The Greek explains more to us than the English does; and the original word here might be translated—“God be propitiated to me a sinner.” There is in the Greek word a distinct reference to the doctrine of atonement. It is not the Unitarian’s prayer—“God be merciful to me;” it is more than that—it is the Christian’s prayer, “God be propitiated towards me, a sinner.” There is, I repeat it, a distinct appeal to the atonement and the mercy-seat in this short prayer. Friends, if we would come before God with our confessions we must take care that we plead the blood of Christ. There is no hope for a poor sinner apart from the cross of Jesus. We may cry, “God be merciful to me,” but the prayer can never be answered apart from the victim offered, the Lamb slain from before the foundation of the world. When thou hast thine eye upon the mercy-seat, take care to have thine eye upon the cross too. Remember that the cross is, after all, the mercy-seat; that mercy never was enthroned, until she hung upon the cross crowned with thorns. If thou wouldst find pardon, go to dark Gethsemane, and see thy Redeemer sweating blood in deep anguish. If thou wouldst have peace of conscience, go to Gabbatha, the pavement, and see thy Saviour’s back flooded with a stream of blood. If thou wouldst have the last best rest to thy conscience, go to Golgotha; see the murdered victim as he hangs upon the cross, with hands and feet and side all pierced, as every wound is gaping wide with misery extreme. There can be no hope for mercy apart from the victim offered—even Jesus Christ the Son of God. Oh, come; let us one and all approach the mercy-seat, and plead the blood.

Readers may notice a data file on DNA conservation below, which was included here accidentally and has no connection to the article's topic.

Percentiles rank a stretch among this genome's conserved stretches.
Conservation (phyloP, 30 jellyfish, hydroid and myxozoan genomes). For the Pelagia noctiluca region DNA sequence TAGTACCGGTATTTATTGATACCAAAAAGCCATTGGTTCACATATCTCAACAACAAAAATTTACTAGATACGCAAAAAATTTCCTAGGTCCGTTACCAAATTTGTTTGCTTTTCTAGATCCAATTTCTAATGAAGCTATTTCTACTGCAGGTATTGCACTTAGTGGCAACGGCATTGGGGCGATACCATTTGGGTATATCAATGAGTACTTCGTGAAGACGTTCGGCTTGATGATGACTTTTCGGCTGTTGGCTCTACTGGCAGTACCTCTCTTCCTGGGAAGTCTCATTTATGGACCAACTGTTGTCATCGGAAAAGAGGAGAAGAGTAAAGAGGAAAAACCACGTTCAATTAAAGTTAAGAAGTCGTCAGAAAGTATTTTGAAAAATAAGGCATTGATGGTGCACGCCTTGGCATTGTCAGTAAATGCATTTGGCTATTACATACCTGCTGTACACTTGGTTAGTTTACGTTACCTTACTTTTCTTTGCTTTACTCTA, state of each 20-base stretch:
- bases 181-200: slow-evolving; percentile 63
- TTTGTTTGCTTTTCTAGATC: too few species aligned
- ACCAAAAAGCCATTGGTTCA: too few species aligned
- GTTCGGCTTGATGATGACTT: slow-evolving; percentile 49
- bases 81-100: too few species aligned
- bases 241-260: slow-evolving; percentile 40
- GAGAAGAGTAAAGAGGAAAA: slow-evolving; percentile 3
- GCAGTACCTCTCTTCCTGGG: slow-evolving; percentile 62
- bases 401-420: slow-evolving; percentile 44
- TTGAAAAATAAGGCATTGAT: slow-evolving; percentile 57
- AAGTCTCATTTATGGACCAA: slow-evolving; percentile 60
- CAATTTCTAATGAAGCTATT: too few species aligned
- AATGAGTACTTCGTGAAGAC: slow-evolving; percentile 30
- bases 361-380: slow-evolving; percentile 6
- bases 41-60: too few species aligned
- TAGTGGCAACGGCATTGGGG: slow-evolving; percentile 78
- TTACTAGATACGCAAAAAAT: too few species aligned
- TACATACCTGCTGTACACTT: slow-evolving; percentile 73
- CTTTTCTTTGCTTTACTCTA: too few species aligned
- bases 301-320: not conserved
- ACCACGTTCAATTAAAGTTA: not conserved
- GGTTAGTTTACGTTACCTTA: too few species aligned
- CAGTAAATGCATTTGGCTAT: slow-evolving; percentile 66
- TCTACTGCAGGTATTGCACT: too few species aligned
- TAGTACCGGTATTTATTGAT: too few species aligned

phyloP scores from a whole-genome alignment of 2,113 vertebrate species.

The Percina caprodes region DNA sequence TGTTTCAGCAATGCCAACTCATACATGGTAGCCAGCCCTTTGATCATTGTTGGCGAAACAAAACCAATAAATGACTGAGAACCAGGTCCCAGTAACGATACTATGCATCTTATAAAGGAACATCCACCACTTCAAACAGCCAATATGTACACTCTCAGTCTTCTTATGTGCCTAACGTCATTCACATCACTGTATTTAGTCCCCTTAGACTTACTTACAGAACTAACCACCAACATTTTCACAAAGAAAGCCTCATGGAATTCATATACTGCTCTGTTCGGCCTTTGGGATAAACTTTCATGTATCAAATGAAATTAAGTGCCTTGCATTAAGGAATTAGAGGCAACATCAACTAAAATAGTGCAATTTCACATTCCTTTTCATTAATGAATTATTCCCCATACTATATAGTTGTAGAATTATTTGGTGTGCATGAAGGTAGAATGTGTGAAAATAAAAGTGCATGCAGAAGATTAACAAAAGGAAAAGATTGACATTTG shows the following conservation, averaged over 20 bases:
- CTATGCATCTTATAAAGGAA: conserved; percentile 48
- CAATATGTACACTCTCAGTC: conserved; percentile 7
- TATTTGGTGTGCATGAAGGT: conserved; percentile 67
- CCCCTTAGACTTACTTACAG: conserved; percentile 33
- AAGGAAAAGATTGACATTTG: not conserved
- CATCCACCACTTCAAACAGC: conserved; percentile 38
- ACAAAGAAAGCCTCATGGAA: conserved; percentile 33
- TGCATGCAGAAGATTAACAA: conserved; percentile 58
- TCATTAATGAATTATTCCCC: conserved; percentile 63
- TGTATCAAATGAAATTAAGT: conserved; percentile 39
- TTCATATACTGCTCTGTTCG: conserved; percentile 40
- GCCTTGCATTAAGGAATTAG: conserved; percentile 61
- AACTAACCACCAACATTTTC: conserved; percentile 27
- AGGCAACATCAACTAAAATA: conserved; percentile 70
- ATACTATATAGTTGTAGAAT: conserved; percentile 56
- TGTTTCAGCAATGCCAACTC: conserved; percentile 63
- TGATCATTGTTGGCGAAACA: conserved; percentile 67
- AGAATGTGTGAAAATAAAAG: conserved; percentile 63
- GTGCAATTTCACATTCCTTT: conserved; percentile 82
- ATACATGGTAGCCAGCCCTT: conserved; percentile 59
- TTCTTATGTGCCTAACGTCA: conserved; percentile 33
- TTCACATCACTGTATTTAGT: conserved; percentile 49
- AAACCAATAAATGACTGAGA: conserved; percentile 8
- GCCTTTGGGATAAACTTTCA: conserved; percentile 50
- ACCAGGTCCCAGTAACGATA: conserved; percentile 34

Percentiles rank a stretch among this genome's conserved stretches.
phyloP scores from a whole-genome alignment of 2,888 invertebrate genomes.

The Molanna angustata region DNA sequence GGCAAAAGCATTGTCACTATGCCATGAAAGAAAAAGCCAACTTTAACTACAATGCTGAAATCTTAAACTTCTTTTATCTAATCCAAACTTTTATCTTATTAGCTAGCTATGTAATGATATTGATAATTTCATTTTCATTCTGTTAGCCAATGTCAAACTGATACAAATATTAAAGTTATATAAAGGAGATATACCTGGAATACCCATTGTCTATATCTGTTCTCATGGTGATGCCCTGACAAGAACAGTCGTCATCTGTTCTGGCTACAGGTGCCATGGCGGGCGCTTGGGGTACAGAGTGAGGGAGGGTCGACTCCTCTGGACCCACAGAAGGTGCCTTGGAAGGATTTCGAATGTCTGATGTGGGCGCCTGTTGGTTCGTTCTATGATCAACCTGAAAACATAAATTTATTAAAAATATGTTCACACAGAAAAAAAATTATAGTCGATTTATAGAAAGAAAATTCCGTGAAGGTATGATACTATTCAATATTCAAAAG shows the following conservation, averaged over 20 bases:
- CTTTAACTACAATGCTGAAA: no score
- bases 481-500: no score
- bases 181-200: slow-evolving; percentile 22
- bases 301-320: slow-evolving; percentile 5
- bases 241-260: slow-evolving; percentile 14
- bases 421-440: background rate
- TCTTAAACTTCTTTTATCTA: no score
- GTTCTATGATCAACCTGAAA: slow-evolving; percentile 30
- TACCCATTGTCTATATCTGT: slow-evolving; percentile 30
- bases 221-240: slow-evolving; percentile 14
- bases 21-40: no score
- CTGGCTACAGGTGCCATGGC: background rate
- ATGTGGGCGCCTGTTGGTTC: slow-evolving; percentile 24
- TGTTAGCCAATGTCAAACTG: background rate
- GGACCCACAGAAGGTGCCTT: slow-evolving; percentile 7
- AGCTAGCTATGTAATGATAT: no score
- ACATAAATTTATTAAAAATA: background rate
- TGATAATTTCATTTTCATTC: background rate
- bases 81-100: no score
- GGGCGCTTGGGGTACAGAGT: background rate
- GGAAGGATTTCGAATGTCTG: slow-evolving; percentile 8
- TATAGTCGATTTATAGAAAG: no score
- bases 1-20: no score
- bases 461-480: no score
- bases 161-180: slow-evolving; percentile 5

For meditation: Confession of sins is a totally useless practice unless we go straight to God, the only one who can forgive us, pleading Christ crucified, the only valid reason for us to be forgiven. But when we come in God’s way, we can come to him confidently (Hebrews 10:19-22).